There are certain quirks that you spot in an artists’ work. And when you like the work of commercial designers, that comes in useful out on a hunt. You spot a piece of packaging or a book cover because something about it dings a bell in your head. Something reminds you of their other work. It might be a way of drawing figures. A lightness of line. A use of stencils.
I found something the other week that got me sadly excited. It doesn’t take much, I admit. Hours of trawling on eBay tallies very little in returns. But once in a while you get the right search term, someone is selling some paper tat that takes your fancy and, with a bit of propinquity, said tat ends up on your shelf.
This particular bit of cardboard comes from the stable of one of my favourite designers, George Him. Erstwhile partner of Jan Lewitt, they worked together under the name Lewitt-Him and produced some of the liveliest commercial work of the first half of the 20th century.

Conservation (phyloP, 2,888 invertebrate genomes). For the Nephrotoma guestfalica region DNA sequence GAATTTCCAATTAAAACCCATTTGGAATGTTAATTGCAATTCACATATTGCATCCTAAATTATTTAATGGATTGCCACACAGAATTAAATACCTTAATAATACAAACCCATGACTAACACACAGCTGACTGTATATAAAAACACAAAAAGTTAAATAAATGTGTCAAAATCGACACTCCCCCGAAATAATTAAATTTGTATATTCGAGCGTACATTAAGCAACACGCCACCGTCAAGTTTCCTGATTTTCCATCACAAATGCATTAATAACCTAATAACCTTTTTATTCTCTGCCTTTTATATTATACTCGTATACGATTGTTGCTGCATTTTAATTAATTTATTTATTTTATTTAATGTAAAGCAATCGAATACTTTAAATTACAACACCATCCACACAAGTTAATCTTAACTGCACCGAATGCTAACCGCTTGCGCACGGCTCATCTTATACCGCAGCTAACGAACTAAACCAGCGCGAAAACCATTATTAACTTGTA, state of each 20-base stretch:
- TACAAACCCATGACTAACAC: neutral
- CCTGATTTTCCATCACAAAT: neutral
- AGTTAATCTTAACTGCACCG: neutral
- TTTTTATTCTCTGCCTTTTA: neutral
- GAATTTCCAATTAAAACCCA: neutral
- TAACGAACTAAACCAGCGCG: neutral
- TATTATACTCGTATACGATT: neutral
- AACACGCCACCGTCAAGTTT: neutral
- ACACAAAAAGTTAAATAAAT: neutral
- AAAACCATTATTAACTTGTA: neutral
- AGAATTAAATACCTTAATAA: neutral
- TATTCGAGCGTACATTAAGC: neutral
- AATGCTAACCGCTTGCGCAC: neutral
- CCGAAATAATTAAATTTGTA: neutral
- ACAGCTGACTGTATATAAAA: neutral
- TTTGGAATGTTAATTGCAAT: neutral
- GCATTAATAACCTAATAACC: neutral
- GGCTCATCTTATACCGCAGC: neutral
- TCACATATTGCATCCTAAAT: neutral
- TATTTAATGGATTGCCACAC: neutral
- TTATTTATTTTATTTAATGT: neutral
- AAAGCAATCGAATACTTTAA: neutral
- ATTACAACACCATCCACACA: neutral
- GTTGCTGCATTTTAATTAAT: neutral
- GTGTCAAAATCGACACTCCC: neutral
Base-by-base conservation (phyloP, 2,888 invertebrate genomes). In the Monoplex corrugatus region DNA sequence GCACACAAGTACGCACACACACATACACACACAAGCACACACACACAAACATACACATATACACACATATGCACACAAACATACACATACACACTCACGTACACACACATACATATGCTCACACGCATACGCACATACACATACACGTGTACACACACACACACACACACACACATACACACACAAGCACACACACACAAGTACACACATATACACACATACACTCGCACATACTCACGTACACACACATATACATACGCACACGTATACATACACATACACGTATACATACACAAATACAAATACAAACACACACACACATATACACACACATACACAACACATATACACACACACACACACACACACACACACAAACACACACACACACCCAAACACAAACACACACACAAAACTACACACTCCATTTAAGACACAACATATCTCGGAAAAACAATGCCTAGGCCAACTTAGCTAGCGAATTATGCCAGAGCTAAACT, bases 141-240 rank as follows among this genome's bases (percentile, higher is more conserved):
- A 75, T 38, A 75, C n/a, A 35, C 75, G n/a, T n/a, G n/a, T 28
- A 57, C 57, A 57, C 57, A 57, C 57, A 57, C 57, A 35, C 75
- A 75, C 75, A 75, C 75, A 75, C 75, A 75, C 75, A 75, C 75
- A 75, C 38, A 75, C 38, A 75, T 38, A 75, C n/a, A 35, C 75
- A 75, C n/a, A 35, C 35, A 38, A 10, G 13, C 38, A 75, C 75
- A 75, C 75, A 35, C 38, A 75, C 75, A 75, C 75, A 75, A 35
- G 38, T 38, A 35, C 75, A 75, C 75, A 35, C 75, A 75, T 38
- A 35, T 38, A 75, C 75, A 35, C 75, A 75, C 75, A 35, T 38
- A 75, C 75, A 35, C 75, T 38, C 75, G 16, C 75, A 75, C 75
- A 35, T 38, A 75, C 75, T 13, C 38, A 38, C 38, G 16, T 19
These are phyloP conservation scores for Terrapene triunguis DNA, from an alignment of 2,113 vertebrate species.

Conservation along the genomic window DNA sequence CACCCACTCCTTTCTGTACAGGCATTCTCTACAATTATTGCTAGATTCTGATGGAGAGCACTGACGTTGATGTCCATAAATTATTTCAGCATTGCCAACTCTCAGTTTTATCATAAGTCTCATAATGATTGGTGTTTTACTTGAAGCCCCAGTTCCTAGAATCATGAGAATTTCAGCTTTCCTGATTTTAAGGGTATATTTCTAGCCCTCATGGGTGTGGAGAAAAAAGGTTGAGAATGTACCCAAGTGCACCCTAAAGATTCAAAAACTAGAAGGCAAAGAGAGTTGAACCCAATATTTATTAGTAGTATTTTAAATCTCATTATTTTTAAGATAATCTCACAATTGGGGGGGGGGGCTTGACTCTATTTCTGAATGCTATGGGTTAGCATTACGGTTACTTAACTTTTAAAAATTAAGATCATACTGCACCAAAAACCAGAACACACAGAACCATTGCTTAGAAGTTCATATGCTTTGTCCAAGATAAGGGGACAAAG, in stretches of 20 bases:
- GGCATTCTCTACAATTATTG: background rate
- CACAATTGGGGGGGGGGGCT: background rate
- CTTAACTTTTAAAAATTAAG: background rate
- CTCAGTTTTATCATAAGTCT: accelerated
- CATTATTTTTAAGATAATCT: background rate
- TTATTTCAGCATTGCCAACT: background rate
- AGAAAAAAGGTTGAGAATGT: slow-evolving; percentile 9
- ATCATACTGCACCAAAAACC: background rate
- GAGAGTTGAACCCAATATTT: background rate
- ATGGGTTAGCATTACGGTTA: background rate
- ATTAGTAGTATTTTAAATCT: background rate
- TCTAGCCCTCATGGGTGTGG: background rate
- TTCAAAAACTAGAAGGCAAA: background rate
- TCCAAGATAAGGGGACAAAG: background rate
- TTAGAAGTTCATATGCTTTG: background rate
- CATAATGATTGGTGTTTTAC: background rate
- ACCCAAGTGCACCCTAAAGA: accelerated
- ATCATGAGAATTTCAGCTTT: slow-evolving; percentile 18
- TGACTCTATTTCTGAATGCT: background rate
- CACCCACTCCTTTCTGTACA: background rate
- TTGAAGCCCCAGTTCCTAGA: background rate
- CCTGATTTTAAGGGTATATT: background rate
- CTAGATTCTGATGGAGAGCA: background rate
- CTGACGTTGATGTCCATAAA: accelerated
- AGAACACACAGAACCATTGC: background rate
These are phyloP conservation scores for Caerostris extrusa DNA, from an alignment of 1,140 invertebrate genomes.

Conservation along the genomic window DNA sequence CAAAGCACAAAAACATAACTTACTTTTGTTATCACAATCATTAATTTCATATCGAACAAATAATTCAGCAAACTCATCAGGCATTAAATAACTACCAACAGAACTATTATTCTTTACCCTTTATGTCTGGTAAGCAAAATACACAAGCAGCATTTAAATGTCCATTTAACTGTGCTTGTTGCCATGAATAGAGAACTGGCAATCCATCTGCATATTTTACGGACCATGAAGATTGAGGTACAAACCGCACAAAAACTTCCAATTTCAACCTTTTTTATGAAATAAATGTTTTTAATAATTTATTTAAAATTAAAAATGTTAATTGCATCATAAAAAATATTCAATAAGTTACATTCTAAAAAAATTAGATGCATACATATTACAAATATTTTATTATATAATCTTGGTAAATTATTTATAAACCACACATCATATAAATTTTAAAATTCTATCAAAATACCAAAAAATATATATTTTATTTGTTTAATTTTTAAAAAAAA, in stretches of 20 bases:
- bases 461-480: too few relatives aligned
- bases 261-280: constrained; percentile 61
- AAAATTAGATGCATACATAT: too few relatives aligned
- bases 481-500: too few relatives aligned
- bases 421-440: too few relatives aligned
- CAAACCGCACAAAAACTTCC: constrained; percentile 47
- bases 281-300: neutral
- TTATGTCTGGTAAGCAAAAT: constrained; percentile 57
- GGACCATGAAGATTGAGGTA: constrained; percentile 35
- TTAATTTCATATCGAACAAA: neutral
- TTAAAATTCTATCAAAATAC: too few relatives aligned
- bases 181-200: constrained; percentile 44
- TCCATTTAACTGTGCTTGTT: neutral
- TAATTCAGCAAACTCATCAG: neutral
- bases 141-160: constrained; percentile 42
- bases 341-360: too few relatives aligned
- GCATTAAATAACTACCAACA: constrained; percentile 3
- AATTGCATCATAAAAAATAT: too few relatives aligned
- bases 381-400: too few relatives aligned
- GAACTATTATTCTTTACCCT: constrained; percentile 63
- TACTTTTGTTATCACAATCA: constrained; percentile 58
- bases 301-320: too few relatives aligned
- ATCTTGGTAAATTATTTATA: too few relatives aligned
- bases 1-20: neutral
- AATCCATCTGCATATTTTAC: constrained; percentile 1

Now, what was it about this piece that made me think it came out of that particular artistic stable? The caterpillar, really. Lewitt-Him’s work often featured animals. Him, in particular, liked his animals. This show card is a complicated beast (forgive the pun), with lots of parts to it. It probably sat in the back of a grocers shop until a dealer came across it. The copy reads “SCHWEPPESia luxurians”, a take on botanic nomenclature and a conceit that ran throughout the Schweppshire campaign.
The work for Schweppes was actually Him’s work, mostly undertaken after the artistic partnership spilt. Him was also the half of the partnership who created in 3D. As well as the 3D showcards for Schweppes he designed window displays for the De Bijenkorf department store in Amsterdam. There is more work and information on the Schweppes campaigns and other Him work to be seen here.
It’s all scarily good stuff. Each piece of their partnership and Him’s later work contains more detail, witty copy and creative vision than it rightfully should. All so lovely it makes my teeth ache. If I ever trip and fall into a rabbit hole, I want to come out into a Lewitt-Him world.
Now you know why I got excited.
This is the original display, all shiny and new. The miniature glass bottles are the ‘fruit’. Who could resist? Photo courtesy George Him archive.